Cell Death and Differentiation vol:14 issue:5 pages:1040-1049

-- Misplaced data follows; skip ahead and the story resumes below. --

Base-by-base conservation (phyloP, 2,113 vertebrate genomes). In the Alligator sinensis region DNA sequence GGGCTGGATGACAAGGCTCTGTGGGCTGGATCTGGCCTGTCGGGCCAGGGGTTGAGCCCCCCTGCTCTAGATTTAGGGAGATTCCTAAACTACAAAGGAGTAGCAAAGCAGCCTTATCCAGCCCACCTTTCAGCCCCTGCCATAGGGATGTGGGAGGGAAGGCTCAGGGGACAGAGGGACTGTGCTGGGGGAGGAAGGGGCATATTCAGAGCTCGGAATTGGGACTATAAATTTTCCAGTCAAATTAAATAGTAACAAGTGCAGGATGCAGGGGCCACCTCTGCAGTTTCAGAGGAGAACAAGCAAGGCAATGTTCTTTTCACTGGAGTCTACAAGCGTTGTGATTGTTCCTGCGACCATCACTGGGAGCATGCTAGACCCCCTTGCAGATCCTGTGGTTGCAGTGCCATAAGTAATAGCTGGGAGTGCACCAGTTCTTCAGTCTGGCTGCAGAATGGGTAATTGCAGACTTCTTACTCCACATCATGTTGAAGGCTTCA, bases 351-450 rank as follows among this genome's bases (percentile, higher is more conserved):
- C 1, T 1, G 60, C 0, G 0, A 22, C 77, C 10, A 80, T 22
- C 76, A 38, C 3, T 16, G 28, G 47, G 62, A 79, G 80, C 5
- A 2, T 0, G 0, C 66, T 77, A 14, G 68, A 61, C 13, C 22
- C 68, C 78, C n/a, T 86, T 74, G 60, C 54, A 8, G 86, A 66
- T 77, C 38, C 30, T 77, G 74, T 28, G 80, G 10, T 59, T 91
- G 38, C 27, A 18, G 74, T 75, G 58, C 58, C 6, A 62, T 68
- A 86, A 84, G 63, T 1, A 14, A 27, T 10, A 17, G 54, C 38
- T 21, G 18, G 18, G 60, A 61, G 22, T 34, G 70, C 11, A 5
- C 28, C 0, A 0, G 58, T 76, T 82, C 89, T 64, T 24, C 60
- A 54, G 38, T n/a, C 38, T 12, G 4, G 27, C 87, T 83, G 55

The apoptosis-inducing Fas ligand (FasL) is a type II transmembrane protein that is involved in the downregulation of immune reactions by activation-induced cell death (AICD) as well as in T cell-mediated cytotoxicity. Proteolytic cleavage leads to the generation of membrane-bound N-terminal fragments and a soluble FasL (sFasL) ectodomain. sFasL can be detected in the serum of patients with dysregulated inflammatory diseases and is discussed to affect Fas-FasL-mediated apoptosis. Using pharmacological approaches in 293T cells, in vitro cleavage assays as well as loss and gain of function studies in murine embryonic fibroblasts (MEFs), we demonstrate that the disintegrin and metalloprotease ADAM10 is critically involved in the shedding of FasL. In primary human T cells, FasL shedding is significantly reduced after inhibition of ADAM10. The resulting elevated FasL surface expression is associated with increased killing capacity and an increase of T cells undergoing AICD. Overall, our findings suggest that ADAM10 represents an important molecular modulator of FasL-mediated cell death.